Published: 16:00, 29 June 2017
Police are reminding residents to be wary of a phone scam after a pensioner was duped into heading over her bank card to a fraudster.
Officers were called on Tuesday after a 90-year-old Tonbridge woman went into her bank, Barclays in the High Street, to ask why a new card she had received was not working.
It emerged the woman had previously taken a phone call from an unknown man stating her bank card needed replacing.
The victim was later visited by someone at her home address, who acted as a courier and took her bank card. He got the victim to sign for what she thought was a replacement card.
It was later discovered money had been stolen from the victim’s bank account. Officers are reminding residents to be wary of handing over bank details on the phone.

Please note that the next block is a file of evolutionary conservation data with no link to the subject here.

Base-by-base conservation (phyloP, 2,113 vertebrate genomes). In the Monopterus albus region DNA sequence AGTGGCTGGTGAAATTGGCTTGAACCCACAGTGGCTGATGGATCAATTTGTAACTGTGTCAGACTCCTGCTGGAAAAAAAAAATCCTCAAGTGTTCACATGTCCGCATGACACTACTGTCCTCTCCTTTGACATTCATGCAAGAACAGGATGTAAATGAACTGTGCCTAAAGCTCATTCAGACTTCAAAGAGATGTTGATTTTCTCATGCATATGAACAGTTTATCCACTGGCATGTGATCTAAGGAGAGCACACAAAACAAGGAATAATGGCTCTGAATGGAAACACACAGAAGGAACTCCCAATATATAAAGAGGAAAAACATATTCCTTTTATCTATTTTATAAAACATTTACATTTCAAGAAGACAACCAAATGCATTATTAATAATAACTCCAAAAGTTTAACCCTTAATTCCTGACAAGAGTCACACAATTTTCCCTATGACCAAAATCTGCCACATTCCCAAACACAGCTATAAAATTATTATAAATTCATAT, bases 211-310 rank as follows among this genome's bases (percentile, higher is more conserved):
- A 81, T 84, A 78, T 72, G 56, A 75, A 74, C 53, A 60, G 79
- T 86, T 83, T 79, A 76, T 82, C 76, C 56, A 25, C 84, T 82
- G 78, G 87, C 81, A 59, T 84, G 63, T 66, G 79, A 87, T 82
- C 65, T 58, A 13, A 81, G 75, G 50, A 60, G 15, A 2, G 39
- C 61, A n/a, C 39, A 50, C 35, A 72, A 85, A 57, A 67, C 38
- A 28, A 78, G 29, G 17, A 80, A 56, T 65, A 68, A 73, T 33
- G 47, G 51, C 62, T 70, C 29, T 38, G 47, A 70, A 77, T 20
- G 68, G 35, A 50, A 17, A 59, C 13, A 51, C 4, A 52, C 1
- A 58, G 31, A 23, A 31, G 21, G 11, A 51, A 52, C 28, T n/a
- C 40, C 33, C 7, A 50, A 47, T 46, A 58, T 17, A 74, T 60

Sgt Mark Ginsberg said: "Sadly criminals will sometimes deliberately target the most vulnerable in our communities and we are asking people with elderly friends, relatives or neighbours, to help us warn them of the risks of fraud.
"With these crimes victims are often called and asked for details such as date of birth, their mother’s maiden name and their cards’ pin numbers.
"Sometimes they may be advised to call the number on the back of their card to prove the call is genuine, however the phone line is held open and the victim’s call can be re-answered again by the fraudster.
"After the victim gives out their personal banking information on the phone, a courier visits the person’s home to collect the cards and shortly after, victims discover cash missing from their bank accounts."
Enquiries are ongoing and anyone with information, or who needs to report any suspicious behaviour is asked to call 101, quoting reference 27-0392.
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